Award details

In Vitro Organ Imaging Device (IV-OID) with integrated Biosensing and Real-Time Imaging Capability: Proof-of-Principle using a Human Placental Model

Principal Investigator / Supervisor Professor Aras Kadioglu
Co-Investigators /
Dr Janine Coombes, Dr Stavros Panagiotou, Dr Violaine See, Dr Marie Yang
Institution University of Liverpool
DepartmentClinical Infection, Microbiol & Immun
Funding typeResearch
Value (£) 150,594
TypeResearch Grant
Start date 01/06/2021
End date 17/10/2022
Duration17 months


The most widely used in vitro models for human tissue-blood barriers are based on static setups such as the Transwell system, which poorly mimic physiological conditions, hence have limited translational significance. While efforts have been made towards the development of more predictive models, including that of a human trophoblast organoid, key limitations resides in (1) their inability to recreate the dynamic flow exchange existing at the placental barrier, or (2) their inability to replicate the mature developmental structure of the placenta, and, (3) the complexity of setting up the models in a research lab. Owing to the ethical issues associated with the study of human pregnancy and the caveat inherent to current experimental models, the understanding of the mechanisms governing placenta-blood barrier functions remains limited. The human placenta is an intricate organ made up of cellular and vascular networks that act in concert to promote fetal growth and viability. Trophoblasts represent the most outer layer of the placenta whereby chemical and gas feto-maternal exchanges are regulated. Here we propose to develop an unprecedented trophoblast-based microfluidic dynamic model, that mimics the feto-maternal interface. We will build on the use of hollow fibre technology to develop an artificial capillary system that will provide a three-dimensional, quasi-physiological environment where (fetal) endothelial cells will be luminally exposed to physiological levels of flow and co-cultured with abluminal trophoblasts to form a functional placental barrier. Our platform will be unique in that it will also offer real-time multi-photon imaging capability. Our easy-to-set up 3D-dynamic flow model may be used in a variety of research applications encompassing elucidation of vertical disease transmission mechanisms e.g., TORCH pathogens, maternal antibody placental transfer, pharmacodynamics of antibiotics and drugs.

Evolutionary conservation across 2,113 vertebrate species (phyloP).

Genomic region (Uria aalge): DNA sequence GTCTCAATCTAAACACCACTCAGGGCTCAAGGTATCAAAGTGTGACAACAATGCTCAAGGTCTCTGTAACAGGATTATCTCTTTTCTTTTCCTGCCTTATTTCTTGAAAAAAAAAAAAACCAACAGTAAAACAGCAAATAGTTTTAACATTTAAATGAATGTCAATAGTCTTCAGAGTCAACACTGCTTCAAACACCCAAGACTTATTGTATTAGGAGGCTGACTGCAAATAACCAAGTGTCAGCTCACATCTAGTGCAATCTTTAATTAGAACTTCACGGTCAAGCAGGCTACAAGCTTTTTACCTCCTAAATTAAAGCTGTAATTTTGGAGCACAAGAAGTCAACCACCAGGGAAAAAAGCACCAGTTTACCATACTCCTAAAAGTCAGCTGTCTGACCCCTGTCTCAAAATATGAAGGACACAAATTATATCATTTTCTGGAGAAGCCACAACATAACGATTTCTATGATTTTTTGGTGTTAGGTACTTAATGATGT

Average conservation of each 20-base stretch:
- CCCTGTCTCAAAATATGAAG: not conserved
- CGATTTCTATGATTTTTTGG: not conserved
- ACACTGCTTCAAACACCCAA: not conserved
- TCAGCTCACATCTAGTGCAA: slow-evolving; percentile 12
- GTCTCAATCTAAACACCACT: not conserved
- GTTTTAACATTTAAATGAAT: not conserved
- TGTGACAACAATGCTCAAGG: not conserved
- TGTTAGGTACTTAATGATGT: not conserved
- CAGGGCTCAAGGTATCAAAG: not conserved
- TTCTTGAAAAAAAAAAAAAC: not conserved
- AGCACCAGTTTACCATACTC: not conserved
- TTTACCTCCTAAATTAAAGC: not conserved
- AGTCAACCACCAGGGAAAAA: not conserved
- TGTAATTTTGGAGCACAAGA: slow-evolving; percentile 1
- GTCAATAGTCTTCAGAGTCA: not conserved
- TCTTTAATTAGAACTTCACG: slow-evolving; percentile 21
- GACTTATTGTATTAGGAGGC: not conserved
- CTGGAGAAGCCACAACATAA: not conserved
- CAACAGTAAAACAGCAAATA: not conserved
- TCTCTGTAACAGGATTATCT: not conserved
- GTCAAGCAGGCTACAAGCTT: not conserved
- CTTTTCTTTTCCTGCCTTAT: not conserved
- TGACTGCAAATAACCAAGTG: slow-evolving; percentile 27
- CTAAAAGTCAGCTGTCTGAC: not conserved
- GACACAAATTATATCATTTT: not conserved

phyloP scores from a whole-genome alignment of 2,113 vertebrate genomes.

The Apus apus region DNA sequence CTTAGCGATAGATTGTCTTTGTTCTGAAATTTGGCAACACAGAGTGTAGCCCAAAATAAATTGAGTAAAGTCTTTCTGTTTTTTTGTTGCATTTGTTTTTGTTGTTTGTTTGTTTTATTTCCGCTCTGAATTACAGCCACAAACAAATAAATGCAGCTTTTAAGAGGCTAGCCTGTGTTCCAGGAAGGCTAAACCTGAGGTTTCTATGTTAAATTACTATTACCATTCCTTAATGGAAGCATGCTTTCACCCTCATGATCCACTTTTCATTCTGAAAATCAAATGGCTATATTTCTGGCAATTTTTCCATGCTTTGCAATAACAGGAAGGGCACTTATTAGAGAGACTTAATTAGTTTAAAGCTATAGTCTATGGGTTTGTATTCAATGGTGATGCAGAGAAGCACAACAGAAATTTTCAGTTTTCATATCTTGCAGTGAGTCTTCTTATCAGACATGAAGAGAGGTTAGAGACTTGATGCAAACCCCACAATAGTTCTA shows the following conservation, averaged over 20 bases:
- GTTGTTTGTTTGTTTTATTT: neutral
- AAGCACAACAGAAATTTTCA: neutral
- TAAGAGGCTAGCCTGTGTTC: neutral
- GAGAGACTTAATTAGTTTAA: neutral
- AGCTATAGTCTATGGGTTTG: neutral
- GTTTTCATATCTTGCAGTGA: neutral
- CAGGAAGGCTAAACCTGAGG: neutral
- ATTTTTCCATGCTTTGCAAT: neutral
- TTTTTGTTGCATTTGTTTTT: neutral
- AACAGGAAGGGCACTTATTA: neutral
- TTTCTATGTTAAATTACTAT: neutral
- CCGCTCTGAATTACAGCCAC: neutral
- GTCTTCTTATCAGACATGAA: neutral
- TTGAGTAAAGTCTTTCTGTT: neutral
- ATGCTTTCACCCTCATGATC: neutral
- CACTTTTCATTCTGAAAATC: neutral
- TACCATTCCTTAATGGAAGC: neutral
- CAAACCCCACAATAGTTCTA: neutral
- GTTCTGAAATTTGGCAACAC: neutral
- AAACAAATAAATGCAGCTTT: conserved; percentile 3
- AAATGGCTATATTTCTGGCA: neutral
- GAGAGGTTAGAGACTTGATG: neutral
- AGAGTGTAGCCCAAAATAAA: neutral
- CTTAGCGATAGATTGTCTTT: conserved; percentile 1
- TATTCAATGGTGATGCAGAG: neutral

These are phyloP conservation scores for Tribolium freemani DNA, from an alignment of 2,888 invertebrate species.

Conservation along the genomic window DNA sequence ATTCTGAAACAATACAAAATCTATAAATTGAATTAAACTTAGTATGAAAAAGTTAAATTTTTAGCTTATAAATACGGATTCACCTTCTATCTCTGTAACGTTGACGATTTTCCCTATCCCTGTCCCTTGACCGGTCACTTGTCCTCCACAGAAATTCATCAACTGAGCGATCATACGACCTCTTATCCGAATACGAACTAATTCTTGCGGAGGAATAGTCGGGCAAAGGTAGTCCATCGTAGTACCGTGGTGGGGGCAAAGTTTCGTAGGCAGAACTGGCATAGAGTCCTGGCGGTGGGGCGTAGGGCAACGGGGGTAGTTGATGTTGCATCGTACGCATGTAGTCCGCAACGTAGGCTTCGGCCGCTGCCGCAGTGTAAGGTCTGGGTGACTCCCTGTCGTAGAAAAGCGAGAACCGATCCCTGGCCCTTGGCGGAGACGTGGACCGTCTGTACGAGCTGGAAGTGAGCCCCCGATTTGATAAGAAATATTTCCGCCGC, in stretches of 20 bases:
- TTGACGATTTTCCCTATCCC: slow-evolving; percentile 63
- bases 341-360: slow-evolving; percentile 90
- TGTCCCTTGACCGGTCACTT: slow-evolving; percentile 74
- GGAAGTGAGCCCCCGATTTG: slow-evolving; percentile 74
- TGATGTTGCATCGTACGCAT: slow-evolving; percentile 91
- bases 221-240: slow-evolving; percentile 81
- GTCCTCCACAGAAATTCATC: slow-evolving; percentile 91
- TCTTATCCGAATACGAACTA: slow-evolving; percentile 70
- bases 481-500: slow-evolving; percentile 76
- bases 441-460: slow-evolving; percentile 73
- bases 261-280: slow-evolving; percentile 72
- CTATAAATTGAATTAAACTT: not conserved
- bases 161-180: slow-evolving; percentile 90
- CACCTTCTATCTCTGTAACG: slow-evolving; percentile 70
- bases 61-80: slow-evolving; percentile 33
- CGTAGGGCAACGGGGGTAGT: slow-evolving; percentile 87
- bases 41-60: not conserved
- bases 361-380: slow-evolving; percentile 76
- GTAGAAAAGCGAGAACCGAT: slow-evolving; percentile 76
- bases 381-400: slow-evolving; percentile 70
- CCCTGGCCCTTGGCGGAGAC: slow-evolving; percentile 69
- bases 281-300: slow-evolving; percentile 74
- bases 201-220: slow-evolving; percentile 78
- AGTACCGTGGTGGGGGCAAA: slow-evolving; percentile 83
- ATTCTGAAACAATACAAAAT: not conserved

Bringing a new drug or a vaccine to the market is a complex task for both researchers and drug manufacturers. Recent studies reported that the costs of developing a drug had nearly doubled every decade between 1950 and 2010. Today's drug or vaccine candidates are more likely to fail in clinical trials compared to 40 years ago. Different reasons have been put forth explaining the high failure rate, one of them being that preclinical models cannot fully recapitulate the human physiology. Hence, the need for more complex and predictive in vitro models which can better mimic the human response to drug or vaccine is essential. Here, we propose to develop a novel technological platform i..e, an In Vitro Organ Imaging Device (IV-OID) based on the use of hollow fibre technology and imaging-compatible materials. The platform aims to address the following objectives: (a) Creation of a human tissue surrogate platform that researchers can use e.g., to test drugs, in lieu of animals or humans. (c) Engineering of an organ-like model systems as a means of providing insight into the mechanisms underlying infectious diseases. (b) High-resolution visualisation of how pathogens behave and lead to diseases using state-of-the art microscopes. Our technological platform will be validated through the set up of a human placental model and the evaluation of its barrier functions in relation to microbial pathogens such as Toxoplasma Gondii. If successful, the IV-OID will be made available to the wider academic and industrial communities through our industrial project partner, Flocel Inc.

Impact Summary